(Illustration by Eric Shansby)

I have always been a fiercely competitive person, in matters both large (success! awards!) and minuscule (Parcheesi!). In some ways this has strengthened me. In some ways, it has poisoned me.

Every time I read of the death of someone famous who is younger than me, the sadness is at least slightly tempered by a little competitive frisson. I won.

Yes, you are looking at a withered soul.

I have favorite baseball and football teams that employ favorite players whom I root for with passion. I love them. But if one of those guys is traded to another team, he is instantly dead to me. I root for his career to nosedive, because that would mean that MY team made the right decision.

And that brings me directly to my cars, and the notion of cosmic payback.

Twice in my life I have privately sold a car. The more recent time was in 2009, when I auctioned off my 18-year-old Mazda 323, a car with the surface topography of an asteroid. I’d bought it new for under $7,000. It had no airbags. The driver’s seat was upholstered with a T-shirt. It had old party vomit baked onto one fender. The title of the eBay ad was “Crappy Car.” It ran great.

I loved that car and wanted to keep it, but the proceeds were going to a charity I cared about. Also, um, how many more years could it possibly have?

At one point during the auction, a woman named Kate Rothwell bid $2,100. She is an unapologetic writer of steamy romance novels; I once interviewed her for a column. She’s a hoot. She didn’t really want the car; she was just trying to do me a favor by pushing the price up. But no one bid higher. She was stuck. I felt terrible.

I’ve heard from Kate regularly over the years. When she told me the crap car was still going in 2010, and again in 2011, I felt much better. Then my competitive demon showed up. I was feeling progressively less happy when the crap car lasted into 2014, and 2015, and then hit the quarter-century mark in 2016. The family had put 80,000 miles on it over seven years before donating it to charity, still running just peachy. Kate won, big-time, and I … lost.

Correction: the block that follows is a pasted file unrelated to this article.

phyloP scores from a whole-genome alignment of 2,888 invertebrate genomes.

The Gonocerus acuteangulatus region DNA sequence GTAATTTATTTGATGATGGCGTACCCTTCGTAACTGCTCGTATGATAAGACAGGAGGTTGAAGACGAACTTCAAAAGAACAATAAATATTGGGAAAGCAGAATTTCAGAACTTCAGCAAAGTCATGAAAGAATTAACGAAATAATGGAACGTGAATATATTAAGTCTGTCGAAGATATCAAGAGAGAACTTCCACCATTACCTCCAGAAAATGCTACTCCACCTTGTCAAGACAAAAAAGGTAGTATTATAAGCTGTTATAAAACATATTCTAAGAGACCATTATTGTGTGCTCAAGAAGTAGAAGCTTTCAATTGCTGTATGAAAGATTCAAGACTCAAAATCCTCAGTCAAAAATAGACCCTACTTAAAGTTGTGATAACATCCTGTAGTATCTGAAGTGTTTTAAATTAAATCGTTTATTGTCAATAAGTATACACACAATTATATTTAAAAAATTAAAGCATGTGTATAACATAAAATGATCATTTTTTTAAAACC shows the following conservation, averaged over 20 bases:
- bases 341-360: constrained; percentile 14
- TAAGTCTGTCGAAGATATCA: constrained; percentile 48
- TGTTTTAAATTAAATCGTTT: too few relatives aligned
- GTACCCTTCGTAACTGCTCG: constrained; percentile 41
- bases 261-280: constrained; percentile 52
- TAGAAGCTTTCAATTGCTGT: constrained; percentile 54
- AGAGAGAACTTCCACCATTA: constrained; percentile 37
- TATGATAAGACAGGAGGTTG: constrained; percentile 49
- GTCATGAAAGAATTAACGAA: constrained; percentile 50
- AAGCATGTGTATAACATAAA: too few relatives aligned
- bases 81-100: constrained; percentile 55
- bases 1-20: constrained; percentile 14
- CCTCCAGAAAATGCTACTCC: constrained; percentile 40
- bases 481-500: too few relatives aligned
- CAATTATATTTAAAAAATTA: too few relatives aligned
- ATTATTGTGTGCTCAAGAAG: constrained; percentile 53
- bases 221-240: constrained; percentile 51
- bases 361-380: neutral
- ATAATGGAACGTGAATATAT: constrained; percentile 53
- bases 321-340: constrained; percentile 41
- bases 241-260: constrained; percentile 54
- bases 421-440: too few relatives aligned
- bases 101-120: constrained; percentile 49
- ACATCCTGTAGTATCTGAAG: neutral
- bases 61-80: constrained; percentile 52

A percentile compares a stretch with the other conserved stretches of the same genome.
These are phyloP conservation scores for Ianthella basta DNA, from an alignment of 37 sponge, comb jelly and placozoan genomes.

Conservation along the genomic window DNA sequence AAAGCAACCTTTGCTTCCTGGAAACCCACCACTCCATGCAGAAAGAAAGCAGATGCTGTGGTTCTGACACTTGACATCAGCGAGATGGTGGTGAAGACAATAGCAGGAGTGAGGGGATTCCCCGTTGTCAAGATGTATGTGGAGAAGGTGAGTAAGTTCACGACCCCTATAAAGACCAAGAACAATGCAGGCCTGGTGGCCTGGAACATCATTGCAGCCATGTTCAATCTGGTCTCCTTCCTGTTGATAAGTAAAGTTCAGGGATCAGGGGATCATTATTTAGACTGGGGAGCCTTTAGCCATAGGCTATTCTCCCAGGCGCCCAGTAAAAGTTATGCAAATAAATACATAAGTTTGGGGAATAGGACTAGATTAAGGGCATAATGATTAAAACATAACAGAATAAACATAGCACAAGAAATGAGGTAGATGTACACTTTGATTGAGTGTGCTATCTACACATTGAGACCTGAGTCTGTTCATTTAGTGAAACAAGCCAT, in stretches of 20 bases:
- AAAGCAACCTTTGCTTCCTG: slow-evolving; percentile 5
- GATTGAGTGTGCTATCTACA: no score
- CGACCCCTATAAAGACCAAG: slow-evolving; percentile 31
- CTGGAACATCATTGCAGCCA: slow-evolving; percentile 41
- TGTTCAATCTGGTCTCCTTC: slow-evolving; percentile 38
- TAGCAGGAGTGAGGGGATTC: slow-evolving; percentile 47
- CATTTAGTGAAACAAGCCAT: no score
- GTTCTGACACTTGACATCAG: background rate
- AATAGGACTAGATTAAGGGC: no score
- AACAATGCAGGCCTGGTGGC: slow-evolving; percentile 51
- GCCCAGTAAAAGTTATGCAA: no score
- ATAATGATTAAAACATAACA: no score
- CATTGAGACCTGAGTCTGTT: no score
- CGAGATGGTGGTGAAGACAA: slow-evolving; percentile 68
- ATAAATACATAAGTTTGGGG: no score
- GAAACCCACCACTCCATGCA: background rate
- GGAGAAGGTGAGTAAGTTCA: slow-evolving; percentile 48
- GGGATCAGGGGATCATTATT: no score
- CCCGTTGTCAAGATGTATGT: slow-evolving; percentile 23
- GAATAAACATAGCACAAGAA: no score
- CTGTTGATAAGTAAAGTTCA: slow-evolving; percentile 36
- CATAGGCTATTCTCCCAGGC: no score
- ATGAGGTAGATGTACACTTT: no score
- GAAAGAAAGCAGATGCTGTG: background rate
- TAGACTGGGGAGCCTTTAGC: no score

My first sale was a red 1994 Isuzu Trooper. I bought it new and sold it three years later, under ethically questionable circumstances. I’d had to replace the clutch at 30,000 miles, waay too early, so I suspected the car would turn out to be a lemon, and wanted nothing more of it. This created a moral dilemma that I solved by telling the buyer about the new clutch, but not about my suspicions, which were, after all, only suspicions. When he asked for the worst things about the car, I told him that the seats were positioned so high and the doors opened so oddly that a woman in a short skirt exiting the car inevitably becomes pornography to passersby. He bought it anyway.

The nice guy part of me was a bit troubled, but the competitive jerk part was amped. I’d unloaded a potential problem at a nice price.

A few days ago I got an email from Washington lawyer Mac Norton, a name I didn’t immediately recognize. The subject line was “It was 20 years ago today.” It turns out Mac was the guy to whom I’d sold the Trooper exactly 20 years ago. He’s still got it. He even included a photo. It gleams — looks exactly like it did in 1997. It’s still got that same replacement clutch. He was thanking me for doing him such a solid. His email ended: “Should the important question of 1960 ever be asked of you, the answer is, ‘Yes, yes, I most certainly would buy a used car from this man.’ ”

How nice. Hooray. Sigh.

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